Conversation overheard at a barber shop in Biratnagar one evening this week: "Should I make the booking? I can confirm it tonight if you can pay 10 lakhs by tomorrow morning. But if you can't, remember I have others waiting in line."
You would be forgiven for thinking that this man, waiting for a haircut, was a stock broker or a real estate dealer. But he is not. This man was talking to the father of an aspiring medical student who had obtained high marks in the medical entrance result of BP Koirala Institute of Health Sciences in Dharan (BPKIHS) in Dharan. But admission is not guaranteed, and the man boasted he could use his political influence to get the boy into any college as long as he was willing to pay up.
There are 18 private and government medical schools in the country, half of them are in Kathmandu. They produce up to 1,500 doctors a year, and there are thousands of others who graduate in nursing, assistant health workers, anesthesiologists and x-ray technicians. Yet, there are district hospitals in this country which don't have a single doctor, health posts have no trained personnel and the messenger boy often fills in for the absent auxiliary nurse midwife.
Medical service in the country is a glaring divide between urban and rural healthcare, the exorbitant fees for simplest medical procedures and for consultations by physicians in private clinics.
Families sell their land to afford surgical fees charged by private hospitals for relatively minor operations. A treatable medical condition can be a death sentence.
Kathmandu Valley alone has 65 hospitals, most of them private. What passes for zonal and district hospitals cannot cope with demand, they never have the required doctors and staff, most doctors run private clinics just outside the government hospitals and refer patients to themselves.
Auto mechanic Satrughan Kusiyat's wife gave birth to a son at Biratnagar's Kosi Zonal Hospital on Saturday evening. The child was born with complications, and the doctor advised him to admit the child in neo-natal intensive care. There were no beds available and the child was rushed in ambulance to the BPKIHS in Dharan, 50 km away. There were no beds there, either. Miraculously, the baby survived 18 hours without proper medical attention, and was finally admitted into intensive care on Sunday afternoon.
"I don't earn that much, if I had money I'd have taken my baby to Kathmandu," Satrughan told me, sobbing, "I had to watch helplessly as the baby struggled for life." Even in the government hospital, Satrughan had to go out to find a private pharmacy to buy medicines, injections, and bandages.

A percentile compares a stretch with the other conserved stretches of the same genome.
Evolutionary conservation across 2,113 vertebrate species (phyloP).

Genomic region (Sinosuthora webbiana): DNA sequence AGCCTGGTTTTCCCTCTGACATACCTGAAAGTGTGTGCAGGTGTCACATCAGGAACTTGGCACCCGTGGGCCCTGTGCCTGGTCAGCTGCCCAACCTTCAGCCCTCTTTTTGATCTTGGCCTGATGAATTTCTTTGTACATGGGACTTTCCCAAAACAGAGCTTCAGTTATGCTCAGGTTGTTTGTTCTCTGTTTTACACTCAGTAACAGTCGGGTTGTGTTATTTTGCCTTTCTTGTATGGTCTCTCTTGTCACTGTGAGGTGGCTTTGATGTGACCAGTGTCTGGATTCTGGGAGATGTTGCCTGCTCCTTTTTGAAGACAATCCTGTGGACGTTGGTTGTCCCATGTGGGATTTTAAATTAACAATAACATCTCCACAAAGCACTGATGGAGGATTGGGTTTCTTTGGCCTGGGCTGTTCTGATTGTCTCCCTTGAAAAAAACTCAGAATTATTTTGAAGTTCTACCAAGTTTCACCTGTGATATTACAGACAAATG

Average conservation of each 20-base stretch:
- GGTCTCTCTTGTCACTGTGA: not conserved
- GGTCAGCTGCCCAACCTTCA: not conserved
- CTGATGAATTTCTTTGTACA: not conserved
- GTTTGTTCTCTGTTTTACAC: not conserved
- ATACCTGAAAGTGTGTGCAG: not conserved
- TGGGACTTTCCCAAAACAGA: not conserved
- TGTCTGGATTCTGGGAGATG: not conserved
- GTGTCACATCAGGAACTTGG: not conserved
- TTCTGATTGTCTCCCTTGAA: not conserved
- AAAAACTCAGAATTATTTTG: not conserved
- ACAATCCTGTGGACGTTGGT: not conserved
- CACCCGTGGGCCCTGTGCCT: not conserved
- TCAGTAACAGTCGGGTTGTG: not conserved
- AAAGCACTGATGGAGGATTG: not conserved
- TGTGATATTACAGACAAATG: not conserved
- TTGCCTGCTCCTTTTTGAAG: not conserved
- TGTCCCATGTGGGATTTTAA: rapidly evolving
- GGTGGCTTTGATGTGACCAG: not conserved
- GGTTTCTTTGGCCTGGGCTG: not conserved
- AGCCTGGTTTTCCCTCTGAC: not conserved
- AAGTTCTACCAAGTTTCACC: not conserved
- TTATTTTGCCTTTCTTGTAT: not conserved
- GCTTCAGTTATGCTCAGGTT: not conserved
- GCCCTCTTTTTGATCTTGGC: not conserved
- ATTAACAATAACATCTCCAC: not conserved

The absence of quality healthcare in the villages forces people to make long journeys to the cities, but once there they find government hospitals overcrowded, understaffed and ill-equipped. The private hospitals are slightly better, but are out of reach of most Nepalis.
"If you don't book an expensive cabin, even the nurses don't visit you regularly," complained Gafar Miyan, 68, as he lay in a general ward of a private hospital in Biratnagar. Many run out of money, and entire families camp out in the open outside hospitals here, waiting for treatment for their relatives.
Bishwa Nath Adhikari is a physician at the newly-opened Nobel Medical College here, which treats more than 1,100 patients every day from remote parts of eastern Nepal in its out-patient department.
"The government hospitals just can't cope with the demand," says Adhikari, "it is the government's responsibility to invest in quality rural health care, but there is a systemic failure."
Young medical graduates are reluctant to serve in remote areas citing lack of facilities and low pay. Half of those who graduate every year ultimately leave Nepal, and those who remain behind prefer to work in city hospitals.
Surya Lama is a young medical intern at Nobel in Biratnagar who has been studying under a government scholarship. He says the medical profession in itself is not profit driven, but the failure of the state to invest adequately in the health sector has corporatised it.
Lama took me aside in the corridor, and said matter-of-factly: "I may still go and serve in the rural areas, but my friends who have spent millions for their education will not."
A nation's health, EDITORIAL
Selecting medical school applicants with district backgrounds and who have worked their way up as paramedics improves chances of doctors serving in rural Nepal
Why some doctors stay and others go away, KUNDA DIXIT
New study finds factors that make Nepali doctors more likely to practice in rural Nepal instead of moving to Kathmandu or migrating abroad
Public participation in public health, BHRIKUTI RAI
Communities in western Nepal act to improve local governance and healthcare